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Roy Wilkins, NAACP Leader

For more than 30 years, southeast Queens has been home to Roy Wilkins Park in St. Albans, but for three decades before the park was created, the region was home to the man himself, a long-time leader in the National Association for the Advancement of Colored People.

Wilkins, who died in 1981 at age 80, served on the executive staff of the NAACP for 22 years, first as executive secretary and later as executive director.

Wilkins began his career as a journalist, writing for the Kansas City Call, the leading black weekly newspaper. Once he joined the NAACP, he served as editor of The Crisis magazine.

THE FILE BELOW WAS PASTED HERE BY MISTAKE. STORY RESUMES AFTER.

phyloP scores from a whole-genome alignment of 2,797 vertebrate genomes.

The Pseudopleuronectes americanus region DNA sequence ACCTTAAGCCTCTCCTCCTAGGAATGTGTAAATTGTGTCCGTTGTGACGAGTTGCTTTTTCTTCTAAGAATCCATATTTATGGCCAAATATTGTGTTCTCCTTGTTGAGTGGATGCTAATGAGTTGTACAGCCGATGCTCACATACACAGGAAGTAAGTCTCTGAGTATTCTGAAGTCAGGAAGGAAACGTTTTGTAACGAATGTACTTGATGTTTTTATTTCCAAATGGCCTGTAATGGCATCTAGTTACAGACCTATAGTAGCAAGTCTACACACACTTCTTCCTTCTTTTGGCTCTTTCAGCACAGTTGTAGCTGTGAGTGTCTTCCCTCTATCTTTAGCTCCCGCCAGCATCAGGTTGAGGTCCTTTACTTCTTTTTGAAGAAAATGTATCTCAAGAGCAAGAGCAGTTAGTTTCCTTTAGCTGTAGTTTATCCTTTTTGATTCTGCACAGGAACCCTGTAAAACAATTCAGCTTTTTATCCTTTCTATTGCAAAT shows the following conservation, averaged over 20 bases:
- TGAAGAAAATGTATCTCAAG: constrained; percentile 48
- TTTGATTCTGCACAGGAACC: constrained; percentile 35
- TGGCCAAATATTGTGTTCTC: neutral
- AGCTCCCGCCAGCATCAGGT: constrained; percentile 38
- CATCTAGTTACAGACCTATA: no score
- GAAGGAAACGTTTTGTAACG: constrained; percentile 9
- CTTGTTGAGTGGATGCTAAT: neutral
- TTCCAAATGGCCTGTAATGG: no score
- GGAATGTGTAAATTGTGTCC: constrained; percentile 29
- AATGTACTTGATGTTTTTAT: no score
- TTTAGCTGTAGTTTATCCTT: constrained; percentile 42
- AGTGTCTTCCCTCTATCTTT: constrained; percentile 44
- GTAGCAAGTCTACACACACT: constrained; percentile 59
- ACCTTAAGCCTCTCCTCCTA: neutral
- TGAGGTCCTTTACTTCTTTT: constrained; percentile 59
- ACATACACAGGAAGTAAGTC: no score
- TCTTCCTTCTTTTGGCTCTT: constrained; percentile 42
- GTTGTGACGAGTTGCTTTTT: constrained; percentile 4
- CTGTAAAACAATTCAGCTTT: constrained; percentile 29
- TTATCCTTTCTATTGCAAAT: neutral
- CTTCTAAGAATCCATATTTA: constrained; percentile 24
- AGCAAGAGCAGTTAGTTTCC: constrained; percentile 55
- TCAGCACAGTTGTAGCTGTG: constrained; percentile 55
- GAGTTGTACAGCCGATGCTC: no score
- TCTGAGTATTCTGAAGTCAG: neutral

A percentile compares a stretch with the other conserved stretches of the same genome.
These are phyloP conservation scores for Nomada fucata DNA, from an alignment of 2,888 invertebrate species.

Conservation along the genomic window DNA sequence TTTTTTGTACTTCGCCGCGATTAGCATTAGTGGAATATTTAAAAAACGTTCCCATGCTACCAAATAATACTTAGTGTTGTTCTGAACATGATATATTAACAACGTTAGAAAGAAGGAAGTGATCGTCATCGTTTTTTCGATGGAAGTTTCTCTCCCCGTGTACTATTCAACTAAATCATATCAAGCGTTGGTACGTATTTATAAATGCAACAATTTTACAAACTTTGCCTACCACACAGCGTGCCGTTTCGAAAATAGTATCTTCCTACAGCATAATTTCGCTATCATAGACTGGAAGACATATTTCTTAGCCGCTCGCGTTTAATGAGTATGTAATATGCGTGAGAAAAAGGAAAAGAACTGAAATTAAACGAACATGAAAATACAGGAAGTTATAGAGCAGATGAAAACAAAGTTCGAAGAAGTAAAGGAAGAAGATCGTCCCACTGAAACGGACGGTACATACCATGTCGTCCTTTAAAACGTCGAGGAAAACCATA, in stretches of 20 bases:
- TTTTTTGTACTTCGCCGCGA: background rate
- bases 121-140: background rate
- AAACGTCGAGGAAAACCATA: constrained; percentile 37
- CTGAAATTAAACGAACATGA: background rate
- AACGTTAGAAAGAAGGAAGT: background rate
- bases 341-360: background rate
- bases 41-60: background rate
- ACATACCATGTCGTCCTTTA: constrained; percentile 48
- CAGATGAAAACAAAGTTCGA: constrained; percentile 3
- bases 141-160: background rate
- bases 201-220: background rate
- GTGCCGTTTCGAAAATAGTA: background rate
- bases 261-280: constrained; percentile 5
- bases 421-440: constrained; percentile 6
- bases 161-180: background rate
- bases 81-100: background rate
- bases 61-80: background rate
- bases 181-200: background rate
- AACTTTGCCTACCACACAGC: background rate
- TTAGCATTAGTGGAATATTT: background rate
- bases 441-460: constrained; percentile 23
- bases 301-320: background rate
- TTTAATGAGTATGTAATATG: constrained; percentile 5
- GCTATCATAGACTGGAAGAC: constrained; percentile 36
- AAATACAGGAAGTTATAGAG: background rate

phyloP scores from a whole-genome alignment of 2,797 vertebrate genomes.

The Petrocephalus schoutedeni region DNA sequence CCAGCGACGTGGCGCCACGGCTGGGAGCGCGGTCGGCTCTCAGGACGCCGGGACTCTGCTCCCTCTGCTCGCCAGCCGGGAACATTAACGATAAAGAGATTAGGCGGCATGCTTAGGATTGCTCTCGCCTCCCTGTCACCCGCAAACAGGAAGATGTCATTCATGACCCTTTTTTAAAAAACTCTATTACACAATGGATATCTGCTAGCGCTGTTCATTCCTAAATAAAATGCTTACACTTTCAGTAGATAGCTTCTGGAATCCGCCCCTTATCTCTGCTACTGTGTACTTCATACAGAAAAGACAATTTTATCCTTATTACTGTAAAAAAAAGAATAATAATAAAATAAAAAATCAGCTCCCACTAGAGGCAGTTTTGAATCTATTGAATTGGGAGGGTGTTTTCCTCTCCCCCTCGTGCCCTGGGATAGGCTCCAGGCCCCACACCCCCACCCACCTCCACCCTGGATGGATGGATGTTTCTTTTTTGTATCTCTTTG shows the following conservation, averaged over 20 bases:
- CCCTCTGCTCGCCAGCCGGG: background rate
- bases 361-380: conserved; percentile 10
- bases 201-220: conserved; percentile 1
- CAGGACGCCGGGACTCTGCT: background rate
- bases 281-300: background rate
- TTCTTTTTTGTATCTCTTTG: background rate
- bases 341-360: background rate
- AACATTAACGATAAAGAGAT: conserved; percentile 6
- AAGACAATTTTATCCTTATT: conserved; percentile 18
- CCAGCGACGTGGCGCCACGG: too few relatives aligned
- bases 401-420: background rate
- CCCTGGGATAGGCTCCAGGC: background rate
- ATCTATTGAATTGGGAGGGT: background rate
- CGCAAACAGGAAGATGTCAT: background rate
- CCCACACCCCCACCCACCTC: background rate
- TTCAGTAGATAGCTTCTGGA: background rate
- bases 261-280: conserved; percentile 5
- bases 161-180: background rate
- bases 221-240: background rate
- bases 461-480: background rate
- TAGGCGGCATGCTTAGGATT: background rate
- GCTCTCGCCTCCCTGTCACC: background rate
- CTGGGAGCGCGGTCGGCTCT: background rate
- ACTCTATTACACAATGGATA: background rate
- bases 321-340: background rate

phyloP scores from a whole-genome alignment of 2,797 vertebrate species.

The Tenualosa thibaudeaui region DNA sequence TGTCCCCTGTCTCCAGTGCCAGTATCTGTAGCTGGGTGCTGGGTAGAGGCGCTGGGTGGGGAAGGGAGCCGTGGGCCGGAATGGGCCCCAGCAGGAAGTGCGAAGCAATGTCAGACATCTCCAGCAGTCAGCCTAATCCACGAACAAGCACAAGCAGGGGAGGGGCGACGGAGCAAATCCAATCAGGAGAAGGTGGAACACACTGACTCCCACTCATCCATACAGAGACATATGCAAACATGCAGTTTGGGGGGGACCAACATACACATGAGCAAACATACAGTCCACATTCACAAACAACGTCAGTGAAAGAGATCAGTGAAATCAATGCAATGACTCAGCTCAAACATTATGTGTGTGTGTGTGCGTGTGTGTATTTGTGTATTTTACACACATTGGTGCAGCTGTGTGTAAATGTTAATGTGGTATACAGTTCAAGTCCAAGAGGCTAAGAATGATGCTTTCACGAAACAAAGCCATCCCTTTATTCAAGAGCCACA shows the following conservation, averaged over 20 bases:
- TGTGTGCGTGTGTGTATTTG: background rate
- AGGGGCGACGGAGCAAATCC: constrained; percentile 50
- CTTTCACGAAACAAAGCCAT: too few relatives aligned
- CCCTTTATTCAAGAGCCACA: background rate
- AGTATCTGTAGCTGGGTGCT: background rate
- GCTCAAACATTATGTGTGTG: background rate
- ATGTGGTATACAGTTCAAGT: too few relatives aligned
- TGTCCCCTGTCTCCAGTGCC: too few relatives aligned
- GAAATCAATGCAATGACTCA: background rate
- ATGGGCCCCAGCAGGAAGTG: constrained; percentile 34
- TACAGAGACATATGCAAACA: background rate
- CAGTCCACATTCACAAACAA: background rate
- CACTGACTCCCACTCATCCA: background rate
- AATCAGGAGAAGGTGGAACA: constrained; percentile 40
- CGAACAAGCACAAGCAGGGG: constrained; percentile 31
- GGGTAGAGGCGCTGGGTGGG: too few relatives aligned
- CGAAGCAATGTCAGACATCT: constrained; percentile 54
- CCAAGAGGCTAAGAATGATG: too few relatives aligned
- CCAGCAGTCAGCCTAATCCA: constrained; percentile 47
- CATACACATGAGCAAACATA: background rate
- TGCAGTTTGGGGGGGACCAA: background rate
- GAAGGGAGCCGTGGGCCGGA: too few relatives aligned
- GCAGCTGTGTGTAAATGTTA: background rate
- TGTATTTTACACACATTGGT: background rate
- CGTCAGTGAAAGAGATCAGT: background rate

Wilkins worked with Thurgood Marshall, who acted as chief counsel for the NAACP before he was appointed the first black justice to serve on the U.S. Supreme Court. Wilkins was an influential member of the NAACP when Marshall filed Brown vs. the Board of Education of Topeka, which became the landmark 1954 Supreme Court case that ruled segregation of public school unconstitutional.

Wilkins and his family moved to Queens Village in 1951, where he stayed until his death in 1981.

In the late 1970s, the southeast Queens community voted to name a newly formed park after Wilkins. The park, at 177th Street and Baisley Boulevard, is home to various athletic facilities, the Black Spectrum Theatre, the African-American Hall of fame, and the Roy Wilkins Family Center.

— Courtney Dentch

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